You're likely excited to have landed your first "professional" position, and are ready to wow supervisors and coworkers with your innovative ideas and up-to-date way of doing things. But slow down. It's far savvier to listen to the ideas of others and learn the way they are doing things. You don't yet have the experience to know what works and what doesn't work. Your big idea may blow up in your face.
Leadership ability is a highly valued trait in employees, but as a young professional, you first need to learn how to follow. The first year on the job is an important time to integrate yourself into the team, and show that you are reliable, consistent, and clearly understand the directives given to you by supervisors. It's time to "pay your dues," so to speak. Trying to take the lead can rub others the wrong way.
If you thought juggling five classes in one semester was difficult, you'll be in awe of how much attention and organization it takes to balance all of your new job responsibilities. And, there's no one there to remind you.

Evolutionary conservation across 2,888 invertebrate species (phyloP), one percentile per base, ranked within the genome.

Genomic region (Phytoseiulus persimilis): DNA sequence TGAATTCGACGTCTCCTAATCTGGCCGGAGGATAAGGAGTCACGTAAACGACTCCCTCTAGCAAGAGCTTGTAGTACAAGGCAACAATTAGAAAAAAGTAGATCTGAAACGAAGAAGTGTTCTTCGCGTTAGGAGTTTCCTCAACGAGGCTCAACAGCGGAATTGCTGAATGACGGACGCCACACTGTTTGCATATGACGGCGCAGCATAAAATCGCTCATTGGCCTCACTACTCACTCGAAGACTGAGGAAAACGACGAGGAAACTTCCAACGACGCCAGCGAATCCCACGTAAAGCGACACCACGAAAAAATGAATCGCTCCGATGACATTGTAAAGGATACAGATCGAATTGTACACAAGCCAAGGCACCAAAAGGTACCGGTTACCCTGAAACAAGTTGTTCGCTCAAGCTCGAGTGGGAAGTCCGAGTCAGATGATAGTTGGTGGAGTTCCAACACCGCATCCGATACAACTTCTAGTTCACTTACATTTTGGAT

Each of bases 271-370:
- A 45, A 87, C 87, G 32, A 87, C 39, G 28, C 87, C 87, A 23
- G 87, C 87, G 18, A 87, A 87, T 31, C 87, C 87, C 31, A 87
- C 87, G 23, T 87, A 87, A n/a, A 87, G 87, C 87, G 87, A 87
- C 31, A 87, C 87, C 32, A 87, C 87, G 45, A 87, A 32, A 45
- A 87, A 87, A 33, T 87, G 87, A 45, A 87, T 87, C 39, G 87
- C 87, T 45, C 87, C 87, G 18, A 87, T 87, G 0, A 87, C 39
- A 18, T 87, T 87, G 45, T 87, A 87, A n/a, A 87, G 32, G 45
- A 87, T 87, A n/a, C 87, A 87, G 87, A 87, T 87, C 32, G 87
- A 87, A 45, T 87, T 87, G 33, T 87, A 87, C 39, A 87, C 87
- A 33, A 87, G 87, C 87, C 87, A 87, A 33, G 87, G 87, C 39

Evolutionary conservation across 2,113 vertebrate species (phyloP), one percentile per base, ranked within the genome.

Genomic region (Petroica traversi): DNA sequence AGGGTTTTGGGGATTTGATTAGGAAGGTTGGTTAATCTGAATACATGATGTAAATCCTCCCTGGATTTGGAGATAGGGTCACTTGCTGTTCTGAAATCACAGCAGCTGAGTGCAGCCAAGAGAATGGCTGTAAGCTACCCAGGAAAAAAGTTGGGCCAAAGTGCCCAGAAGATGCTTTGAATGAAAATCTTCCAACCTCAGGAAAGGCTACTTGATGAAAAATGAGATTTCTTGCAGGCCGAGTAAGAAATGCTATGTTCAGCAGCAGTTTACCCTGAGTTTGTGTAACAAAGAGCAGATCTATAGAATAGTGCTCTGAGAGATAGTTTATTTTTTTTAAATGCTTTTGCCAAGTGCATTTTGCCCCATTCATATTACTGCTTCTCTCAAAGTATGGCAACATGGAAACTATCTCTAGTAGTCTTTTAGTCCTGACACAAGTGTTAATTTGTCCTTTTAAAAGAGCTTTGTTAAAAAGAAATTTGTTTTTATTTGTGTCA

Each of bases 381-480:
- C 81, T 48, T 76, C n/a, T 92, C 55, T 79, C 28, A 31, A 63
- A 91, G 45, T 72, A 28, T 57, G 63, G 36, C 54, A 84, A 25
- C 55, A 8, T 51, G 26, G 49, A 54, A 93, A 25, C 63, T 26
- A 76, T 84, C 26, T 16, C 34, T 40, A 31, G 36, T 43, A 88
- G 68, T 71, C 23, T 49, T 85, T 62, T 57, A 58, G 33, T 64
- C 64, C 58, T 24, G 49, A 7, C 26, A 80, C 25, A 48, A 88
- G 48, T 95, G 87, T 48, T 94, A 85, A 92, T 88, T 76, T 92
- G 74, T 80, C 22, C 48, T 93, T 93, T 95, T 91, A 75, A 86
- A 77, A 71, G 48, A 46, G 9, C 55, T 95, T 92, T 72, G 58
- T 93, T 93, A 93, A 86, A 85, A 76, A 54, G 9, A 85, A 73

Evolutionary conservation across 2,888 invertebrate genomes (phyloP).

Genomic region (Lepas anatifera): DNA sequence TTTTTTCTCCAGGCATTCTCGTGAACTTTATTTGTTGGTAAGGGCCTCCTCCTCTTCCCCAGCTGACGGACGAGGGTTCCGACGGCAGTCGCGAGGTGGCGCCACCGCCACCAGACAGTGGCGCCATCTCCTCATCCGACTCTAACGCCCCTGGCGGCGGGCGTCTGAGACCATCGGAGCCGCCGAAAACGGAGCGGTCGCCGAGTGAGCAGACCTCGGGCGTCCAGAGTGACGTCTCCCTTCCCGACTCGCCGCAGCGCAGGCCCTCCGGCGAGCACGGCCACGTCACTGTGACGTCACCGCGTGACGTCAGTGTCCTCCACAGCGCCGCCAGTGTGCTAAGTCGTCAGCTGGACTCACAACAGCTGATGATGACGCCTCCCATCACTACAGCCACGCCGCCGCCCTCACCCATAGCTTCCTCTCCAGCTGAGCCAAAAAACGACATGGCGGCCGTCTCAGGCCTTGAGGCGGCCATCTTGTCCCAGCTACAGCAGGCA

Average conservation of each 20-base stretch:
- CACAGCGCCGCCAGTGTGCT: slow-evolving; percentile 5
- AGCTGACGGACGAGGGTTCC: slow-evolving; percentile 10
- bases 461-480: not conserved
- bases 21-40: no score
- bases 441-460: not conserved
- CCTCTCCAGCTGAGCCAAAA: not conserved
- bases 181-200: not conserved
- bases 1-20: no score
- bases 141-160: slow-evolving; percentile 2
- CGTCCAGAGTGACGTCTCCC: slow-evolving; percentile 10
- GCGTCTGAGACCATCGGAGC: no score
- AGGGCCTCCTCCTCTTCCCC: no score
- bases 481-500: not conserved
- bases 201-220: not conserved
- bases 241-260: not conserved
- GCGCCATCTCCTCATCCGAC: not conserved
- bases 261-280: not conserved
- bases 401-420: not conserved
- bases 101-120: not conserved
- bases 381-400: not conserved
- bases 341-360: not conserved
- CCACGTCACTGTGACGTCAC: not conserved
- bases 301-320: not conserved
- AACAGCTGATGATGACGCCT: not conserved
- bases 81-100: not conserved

Utilize your computer to keep a detailed calendar, and start a system early on to organize emails and contact information. Start a filing system for all documents, mail and papers floating around your desk. This will help you stay on top of all of your projects, and prevent anything from slipping through the cracks.
It's a beginner's mistake to think that finding problems and pointing them out will earn you brownie points with your new boss. But, if you really want to impress them, find solutions to existing problems.
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